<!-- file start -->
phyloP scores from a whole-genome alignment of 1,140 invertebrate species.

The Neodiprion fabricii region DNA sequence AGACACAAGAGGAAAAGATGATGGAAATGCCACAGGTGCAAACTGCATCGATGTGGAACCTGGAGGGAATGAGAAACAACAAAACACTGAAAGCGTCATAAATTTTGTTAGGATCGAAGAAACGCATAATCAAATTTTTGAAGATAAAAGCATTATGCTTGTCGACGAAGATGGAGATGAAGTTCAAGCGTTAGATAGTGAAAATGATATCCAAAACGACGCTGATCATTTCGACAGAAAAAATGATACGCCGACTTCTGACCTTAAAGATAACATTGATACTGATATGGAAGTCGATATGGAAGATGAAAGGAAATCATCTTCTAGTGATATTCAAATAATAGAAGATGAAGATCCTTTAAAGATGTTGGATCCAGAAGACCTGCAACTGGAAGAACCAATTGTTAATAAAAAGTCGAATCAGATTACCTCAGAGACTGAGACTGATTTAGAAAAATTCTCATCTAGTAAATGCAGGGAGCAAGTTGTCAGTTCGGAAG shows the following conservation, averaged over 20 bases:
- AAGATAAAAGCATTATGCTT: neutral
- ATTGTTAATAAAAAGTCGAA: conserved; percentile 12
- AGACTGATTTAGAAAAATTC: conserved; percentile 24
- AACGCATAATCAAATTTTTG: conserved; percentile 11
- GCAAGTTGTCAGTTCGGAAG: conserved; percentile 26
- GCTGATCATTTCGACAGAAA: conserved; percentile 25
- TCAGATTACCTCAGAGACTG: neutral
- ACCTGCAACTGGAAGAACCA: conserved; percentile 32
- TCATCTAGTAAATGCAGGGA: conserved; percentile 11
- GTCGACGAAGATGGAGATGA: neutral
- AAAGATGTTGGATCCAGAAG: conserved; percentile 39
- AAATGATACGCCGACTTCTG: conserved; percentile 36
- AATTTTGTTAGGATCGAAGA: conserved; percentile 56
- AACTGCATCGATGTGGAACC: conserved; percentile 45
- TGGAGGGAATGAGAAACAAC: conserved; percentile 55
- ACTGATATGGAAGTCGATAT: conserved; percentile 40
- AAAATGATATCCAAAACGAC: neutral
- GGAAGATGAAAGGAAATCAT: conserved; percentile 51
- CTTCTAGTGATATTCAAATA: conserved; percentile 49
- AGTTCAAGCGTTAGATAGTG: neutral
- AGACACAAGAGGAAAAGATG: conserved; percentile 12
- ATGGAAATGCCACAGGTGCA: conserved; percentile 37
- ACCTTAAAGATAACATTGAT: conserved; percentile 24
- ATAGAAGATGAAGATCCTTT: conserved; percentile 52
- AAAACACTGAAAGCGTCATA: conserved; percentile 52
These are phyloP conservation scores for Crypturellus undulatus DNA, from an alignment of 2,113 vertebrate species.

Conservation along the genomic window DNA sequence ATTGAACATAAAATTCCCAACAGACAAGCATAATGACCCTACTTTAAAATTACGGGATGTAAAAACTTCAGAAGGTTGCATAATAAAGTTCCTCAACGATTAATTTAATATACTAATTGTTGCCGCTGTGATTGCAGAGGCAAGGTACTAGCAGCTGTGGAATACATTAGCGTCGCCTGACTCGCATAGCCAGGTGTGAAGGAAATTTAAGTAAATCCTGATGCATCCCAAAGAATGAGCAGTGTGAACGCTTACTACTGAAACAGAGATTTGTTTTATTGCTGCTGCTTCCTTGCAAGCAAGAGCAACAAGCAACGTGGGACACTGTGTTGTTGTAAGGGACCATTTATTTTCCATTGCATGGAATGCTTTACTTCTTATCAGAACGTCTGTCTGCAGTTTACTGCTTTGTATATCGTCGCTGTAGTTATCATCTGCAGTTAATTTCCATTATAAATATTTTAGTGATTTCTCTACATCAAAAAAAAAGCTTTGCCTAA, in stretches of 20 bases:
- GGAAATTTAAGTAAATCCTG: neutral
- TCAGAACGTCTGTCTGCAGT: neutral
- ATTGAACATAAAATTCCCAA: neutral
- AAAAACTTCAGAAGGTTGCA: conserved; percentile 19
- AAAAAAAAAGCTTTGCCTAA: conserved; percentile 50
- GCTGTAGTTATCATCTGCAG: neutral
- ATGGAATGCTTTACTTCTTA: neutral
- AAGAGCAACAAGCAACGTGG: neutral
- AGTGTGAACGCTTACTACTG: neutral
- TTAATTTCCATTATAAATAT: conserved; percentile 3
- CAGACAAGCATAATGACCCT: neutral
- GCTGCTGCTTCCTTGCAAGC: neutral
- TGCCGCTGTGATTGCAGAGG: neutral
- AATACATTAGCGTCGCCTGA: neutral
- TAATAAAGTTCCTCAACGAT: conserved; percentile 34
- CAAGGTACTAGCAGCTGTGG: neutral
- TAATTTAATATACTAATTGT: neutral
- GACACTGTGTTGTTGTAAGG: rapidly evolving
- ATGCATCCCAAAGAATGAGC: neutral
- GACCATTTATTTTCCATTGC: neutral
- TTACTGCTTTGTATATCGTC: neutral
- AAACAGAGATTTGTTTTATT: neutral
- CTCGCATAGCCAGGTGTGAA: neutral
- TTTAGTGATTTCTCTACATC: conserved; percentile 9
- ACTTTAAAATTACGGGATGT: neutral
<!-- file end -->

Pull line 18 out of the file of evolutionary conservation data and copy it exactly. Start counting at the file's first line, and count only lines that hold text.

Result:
- ACTGATATGGAAGTCGATAT: conserved; percentile 40